As a St Louis injury lawyer handling St Louis medical malpractice lawsuits, I see the continued attack on the legal profession and my injured clients from people and organizations with the knee jerk reaction of claiming medical negligence cases are somehow inherently wrong and that juries and the legal system routinely overcompensate claimants. However, the statistics show this is an urban myth, likely believed by many people because of political affiliations or as the result of a very effective and concerted effort by the malpractice insurance companies to put these falsehoods out there.
According to a Medical Malpractice study by Harvard University and Published in the New England Journal of Medicine, the "frivolous lawsuit" argument is overblown:
"The researchers analyzed past malpractice claims to judge the volume of meritless lawsuits and determine their outcomes. Their findings suggest that portraits of a malpractice system riddled with frivolous lawsuits are overblown. Although nearly one third of claims lacked clear-cut evidence of medical error, most of these suits did not receive compensation. In fact, the number of meritorious claims that did not get paid was actually larger than the group of meritless claims that were paid. "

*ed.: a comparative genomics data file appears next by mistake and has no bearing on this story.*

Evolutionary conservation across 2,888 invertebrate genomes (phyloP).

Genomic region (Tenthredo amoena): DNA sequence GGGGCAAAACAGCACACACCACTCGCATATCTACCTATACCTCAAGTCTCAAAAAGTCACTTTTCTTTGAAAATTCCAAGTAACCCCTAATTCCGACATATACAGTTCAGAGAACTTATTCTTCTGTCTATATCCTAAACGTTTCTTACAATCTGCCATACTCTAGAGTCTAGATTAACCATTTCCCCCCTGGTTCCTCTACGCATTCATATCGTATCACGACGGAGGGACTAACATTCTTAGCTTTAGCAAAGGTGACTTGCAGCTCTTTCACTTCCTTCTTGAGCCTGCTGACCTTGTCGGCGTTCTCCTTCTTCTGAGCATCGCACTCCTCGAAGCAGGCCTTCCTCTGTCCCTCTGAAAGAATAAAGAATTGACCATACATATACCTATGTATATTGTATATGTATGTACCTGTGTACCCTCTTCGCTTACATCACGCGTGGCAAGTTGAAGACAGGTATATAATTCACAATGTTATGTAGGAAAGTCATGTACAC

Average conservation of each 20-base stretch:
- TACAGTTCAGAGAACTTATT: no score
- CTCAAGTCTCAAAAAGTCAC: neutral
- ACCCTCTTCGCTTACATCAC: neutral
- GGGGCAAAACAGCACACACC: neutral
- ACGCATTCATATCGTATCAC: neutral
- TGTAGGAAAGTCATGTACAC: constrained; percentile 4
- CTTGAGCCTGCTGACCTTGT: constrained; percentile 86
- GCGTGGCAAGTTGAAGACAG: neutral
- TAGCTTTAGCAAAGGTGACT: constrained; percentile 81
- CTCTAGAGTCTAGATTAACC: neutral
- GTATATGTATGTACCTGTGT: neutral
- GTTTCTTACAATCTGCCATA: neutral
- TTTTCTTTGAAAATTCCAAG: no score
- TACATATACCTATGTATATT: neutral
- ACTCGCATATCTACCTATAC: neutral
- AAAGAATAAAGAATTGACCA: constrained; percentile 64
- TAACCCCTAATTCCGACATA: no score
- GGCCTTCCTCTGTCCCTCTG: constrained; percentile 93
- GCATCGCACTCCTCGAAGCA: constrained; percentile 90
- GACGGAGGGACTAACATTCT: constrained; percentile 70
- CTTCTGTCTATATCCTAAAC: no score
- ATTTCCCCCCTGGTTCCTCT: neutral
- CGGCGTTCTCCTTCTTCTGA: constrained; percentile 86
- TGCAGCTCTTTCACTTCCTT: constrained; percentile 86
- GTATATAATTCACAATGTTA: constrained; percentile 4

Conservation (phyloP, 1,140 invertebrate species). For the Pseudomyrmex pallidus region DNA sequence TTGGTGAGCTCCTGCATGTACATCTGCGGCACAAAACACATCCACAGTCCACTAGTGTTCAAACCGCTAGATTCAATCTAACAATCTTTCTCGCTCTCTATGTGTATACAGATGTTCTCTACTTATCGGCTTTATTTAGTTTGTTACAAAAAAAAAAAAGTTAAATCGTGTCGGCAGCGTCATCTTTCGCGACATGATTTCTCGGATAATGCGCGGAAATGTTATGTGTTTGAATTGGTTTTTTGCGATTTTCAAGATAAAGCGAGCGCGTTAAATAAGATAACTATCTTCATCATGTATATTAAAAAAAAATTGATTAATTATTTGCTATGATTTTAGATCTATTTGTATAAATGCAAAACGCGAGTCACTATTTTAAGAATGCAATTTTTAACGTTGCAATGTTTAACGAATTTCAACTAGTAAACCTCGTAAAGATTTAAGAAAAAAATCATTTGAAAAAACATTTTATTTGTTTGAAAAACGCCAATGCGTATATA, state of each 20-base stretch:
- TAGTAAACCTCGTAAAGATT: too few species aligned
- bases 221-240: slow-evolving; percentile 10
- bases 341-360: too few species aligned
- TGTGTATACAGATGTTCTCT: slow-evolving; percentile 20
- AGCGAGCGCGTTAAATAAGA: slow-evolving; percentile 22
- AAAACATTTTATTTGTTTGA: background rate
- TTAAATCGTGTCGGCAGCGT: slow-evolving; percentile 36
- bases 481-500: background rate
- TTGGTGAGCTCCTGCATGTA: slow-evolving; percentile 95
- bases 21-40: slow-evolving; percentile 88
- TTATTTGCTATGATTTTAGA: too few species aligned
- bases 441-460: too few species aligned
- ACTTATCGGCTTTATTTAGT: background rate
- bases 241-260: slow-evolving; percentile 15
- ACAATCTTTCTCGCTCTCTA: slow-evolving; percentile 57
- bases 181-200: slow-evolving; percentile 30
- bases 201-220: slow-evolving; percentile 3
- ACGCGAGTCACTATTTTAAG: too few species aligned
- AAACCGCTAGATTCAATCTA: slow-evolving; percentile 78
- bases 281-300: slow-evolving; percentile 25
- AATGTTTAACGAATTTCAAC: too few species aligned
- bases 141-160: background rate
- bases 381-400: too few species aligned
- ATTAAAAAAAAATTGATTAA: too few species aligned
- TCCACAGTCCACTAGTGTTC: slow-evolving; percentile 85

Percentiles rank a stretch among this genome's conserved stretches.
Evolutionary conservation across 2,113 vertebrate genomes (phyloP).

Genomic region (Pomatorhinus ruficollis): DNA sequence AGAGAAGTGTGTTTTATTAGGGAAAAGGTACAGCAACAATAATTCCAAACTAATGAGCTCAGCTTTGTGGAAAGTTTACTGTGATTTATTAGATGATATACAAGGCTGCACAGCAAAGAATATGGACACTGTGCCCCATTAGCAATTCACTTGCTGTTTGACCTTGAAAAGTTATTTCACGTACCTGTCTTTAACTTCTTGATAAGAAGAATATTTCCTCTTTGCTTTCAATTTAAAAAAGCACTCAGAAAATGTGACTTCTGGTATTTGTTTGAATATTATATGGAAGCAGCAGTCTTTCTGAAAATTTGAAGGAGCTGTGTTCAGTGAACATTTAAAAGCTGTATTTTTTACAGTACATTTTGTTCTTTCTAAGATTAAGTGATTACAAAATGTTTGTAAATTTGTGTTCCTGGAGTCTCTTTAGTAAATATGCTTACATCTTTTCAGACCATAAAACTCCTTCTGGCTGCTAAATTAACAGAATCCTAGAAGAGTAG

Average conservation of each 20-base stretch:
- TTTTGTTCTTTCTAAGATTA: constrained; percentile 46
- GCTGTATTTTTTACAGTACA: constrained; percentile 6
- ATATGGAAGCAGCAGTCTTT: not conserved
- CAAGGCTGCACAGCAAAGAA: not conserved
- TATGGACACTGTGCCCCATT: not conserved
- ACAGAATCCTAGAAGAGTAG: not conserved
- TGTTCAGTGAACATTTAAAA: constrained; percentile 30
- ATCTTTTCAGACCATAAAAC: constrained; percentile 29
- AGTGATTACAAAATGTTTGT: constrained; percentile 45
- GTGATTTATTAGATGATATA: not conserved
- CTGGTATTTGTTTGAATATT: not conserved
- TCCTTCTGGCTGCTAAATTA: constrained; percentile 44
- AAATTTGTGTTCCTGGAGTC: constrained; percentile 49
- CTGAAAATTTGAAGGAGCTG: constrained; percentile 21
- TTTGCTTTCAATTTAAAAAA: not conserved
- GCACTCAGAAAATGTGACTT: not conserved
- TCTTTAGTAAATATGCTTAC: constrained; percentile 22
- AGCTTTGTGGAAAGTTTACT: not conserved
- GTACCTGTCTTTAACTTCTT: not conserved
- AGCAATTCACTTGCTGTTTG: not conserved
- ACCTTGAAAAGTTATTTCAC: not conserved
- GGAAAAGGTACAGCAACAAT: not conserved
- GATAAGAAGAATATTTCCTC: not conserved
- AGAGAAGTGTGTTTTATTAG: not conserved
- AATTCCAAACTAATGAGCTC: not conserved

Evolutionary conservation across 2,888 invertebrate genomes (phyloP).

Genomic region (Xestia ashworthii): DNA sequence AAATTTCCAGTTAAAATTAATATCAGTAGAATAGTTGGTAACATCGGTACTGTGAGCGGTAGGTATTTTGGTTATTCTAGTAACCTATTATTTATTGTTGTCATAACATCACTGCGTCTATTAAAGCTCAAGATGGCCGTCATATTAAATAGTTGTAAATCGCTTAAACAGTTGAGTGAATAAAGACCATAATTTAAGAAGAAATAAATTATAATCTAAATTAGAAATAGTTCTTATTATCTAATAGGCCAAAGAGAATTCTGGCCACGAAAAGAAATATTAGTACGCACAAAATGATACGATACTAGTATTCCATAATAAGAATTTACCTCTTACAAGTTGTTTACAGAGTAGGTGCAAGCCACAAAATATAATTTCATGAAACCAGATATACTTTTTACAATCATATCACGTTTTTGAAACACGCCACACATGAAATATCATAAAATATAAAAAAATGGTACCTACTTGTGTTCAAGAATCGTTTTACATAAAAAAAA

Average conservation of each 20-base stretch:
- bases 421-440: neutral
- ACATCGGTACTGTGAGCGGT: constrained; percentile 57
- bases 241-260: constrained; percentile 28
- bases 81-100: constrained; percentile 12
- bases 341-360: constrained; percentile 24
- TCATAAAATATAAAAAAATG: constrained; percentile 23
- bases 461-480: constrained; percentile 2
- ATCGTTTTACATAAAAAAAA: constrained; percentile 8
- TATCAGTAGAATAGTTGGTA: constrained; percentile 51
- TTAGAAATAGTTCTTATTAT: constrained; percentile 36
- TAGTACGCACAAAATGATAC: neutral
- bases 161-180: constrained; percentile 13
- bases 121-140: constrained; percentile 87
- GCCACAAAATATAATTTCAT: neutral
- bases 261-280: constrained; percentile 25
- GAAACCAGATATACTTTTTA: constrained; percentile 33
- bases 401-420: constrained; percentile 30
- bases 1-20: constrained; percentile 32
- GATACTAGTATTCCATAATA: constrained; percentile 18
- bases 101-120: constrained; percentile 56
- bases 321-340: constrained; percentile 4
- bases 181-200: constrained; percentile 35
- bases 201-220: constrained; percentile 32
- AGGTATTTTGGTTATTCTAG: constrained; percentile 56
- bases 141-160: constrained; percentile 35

The Harvard research team sampled 31,000 medical records and found that one out of every 25 patients was injured by doctors. Of those injured, only 4 percent filed lawsuits. In another study conducted by Harvard School of Public Health and two other foundations, they found that of 1,452 medical malpractice lawsuits filed, 90 percent did show medical injury. A quarter of these claims were fatalities. Only six cases resulted in what could be called a "frivolous lawsuit"; meaning that compensation was paid, but no injury was identified.
A much bigger issue than "frivolous lawsuits" was that 236 malpractice cases were dismissed by the court despite proof of doctor error and some injury to the patient. Only 1,050 of the 1,452 cases were determined to have been decided correctly.
As we see by this small summary of a very lengthy study, healthcare issues of insurance rates, costs, and the myth of "defensive medicine" cannot be contributed to medical malpractice lawsuits. Many different hospitals and health centers are reworking their procedures to ensure better treatment, thereby decreasing mistakes, injuries, and ultimately lawsuits.
An example of this is the University of Michigan Medical System. Their restructuring of their procedures have resulted in half the number of lawsuits filed against their facilities and physicians. A policy of admitting fault and owning up to their mistakes rather than hiding mistakes from patients.